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The legacy of Monroe resident and farmer Larry Nansel continues to live through his children.

“Our dad showed sheep for as long as I can remember,” said Kelly Sanne, Nansel’s daughter. “He really started that (tradition).”

Nansel, who passed away in 2012, started raising sheep when he was 8 years old at a farm northwest of Monroe. It’s a passion he passed on to his wife, Marlene, and their five children.

“It started with him,” said Sanne, who works at Nebraska Public Power District in Norfolk. “He brought in all kinds of animals.”

Growing up around animals, Sanne said it made sense she and her siblings acquired the same passion.

“Being around the animals, we just love it,” she said.

The children still raise livestock at the farm while juggling full-time jobs.

Despite the children establishing their lives in different areas of the county, the farm remains the central location for the family to gather and raise animals. The farm continues its growth as the family bring in more livestock to raise, such as cows, sheep, chickens, goats, geese and ducks. She noted these animals are raised for livestock sales and the county fair.

“Everything but pigs and horses,” Marlene chuckled.

Throughout the years, Sanne said, the family never failed to show their livestock at the Platte County Fair, adding they’ve only missed out three times.

“It’s a great thing to get your kids and family involved,” she said. “So it’s kind of bittersweet knowing my dad, me and my kids now show here at the same place.”

Sanne and her siblings learned the ropes of raising livestock from Nansel, and passed on that knowledge to their children. The family has taken home numerous winning titles from the fair for their livestock showmanship, as well as for the bucket calf shows. It’s a competition where young calves compete through obstacle courses and are judged based on their physical features.

“I love feeding them and caring for them,” said 10-year-old Drew Sanne, who is Kelly’s son. “And making sure they stay alive and stuff.”

This is Drew’s second year participating in the fair.

Kelly said the children’s involvement in agriculture helps fill their summer with productive activities, adding Drew works closely with the family to raise his sheep, goats, chickens and bucket calves.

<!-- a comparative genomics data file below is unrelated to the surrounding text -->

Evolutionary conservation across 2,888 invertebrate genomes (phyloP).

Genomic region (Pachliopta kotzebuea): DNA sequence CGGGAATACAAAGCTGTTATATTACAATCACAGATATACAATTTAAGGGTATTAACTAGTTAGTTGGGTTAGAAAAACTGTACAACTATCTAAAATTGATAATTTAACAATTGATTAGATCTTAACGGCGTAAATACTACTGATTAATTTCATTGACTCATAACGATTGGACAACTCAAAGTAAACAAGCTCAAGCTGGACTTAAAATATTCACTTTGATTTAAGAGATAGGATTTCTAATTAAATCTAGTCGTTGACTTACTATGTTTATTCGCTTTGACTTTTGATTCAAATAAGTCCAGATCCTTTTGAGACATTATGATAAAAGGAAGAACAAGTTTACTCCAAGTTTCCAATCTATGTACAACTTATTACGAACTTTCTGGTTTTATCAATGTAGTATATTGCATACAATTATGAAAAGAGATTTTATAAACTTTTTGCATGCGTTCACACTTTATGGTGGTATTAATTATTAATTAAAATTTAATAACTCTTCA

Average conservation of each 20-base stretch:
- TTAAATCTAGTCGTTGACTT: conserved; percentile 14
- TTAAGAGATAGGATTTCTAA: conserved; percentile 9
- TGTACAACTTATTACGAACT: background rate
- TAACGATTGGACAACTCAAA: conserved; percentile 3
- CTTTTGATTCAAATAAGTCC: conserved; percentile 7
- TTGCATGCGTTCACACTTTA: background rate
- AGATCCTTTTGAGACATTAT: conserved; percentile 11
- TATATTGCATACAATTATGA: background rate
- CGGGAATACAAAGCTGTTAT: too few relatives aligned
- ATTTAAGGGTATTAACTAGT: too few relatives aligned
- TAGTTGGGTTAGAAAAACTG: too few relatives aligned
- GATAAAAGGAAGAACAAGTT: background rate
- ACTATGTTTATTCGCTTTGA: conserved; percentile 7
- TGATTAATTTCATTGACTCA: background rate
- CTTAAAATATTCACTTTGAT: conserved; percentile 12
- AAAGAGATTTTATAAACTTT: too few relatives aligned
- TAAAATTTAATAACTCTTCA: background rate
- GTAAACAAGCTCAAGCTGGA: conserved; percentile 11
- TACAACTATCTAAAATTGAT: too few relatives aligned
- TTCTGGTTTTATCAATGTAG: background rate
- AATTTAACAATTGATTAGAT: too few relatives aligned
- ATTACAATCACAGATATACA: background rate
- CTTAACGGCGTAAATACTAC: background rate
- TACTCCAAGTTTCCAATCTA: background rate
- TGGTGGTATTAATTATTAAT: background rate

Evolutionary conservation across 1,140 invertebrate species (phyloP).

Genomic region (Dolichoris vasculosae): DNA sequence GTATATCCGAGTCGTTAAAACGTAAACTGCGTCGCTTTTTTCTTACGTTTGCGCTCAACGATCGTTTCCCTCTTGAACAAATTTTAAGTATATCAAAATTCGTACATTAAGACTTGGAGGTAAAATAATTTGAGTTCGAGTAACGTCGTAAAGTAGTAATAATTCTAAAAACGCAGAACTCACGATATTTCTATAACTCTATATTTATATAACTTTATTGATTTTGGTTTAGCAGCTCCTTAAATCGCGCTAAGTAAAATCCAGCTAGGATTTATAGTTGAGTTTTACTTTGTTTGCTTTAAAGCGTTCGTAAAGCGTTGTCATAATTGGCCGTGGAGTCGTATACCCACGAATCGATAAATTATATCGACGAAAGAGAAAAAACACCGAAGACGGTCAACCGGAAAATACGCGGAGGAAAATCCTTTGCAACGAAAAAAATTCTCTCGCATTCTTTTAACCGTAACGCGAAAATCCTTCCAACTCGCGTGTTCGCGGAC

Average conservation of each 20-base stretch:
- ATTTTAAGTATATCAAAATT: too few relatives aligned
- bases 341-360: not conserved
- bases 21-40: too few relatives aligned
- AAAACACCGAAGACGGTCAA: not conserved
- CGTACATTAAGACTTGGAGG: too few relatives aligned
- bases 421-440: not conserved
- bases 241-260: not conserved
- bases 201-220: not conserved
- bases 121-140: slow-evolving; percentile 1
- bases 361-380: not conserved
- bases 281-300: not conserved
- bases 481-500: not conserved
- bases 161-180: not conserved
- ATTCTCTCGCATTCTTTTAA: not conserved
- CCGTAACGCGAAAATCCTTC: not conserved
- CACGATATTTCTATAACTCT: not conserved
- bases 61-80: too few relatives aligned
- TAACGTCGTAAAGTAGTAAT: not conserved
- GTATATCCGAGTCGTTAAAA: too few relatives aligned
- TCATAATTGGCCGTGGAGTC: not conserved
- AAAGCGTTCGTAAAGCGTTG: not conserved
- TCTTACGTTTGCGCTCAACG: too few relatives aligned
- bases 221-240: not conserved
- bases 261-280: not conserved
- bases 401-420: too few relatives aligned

“The kids all go to (the farm) to work on their projects and they have their animals out there,” she said. “They all get to work together.”

Every member of the family entered livestock into this year’s 4-H Livestock Show, with numerous grand and reserve champion titles already in the bag. A number of projects were chosen to be showcased at the Nebraska State Fair in Grand Island.

“A lot of people have their sports and we have 4-H,” said Lisa Finn, Kelly’s sister, who currently works at Liebig Meat Processing in Platte Center.

Although many youth might prefer to involve themselves in sports during the summer, Finn said, the children in their family enjoy spending their time out on the farm with the animals.

“It teaches the kids hard work, responsibility,” she said. “It gives them something to do; they’re not out getting in trouble and it’s a lifelong lesson …a lot of people who are looking to hire people, they look at that as a positive thing.”

And though the family raises the majority of the livestock for selling purposes, the children oftentimes grow attached to the animals they’ve spent months nurturing.

“They get a little sad about it, but then we have to remind them that next year, we will get a new friend and we will pick right back up again,” said Kim Nansel, Kelly’s sister, who works from home for LG Seeds selling corn to farmers.

The family recently purchased land in hopes of expanding the farm and looks forward to continually passing down the late Nansel’s legacy to future generations.

“It helps bring them back into agriculture and stay in agriculture,” Kelly said.

Natasya Ong is a reporter for The Columbus Telegram. Reach her via email at

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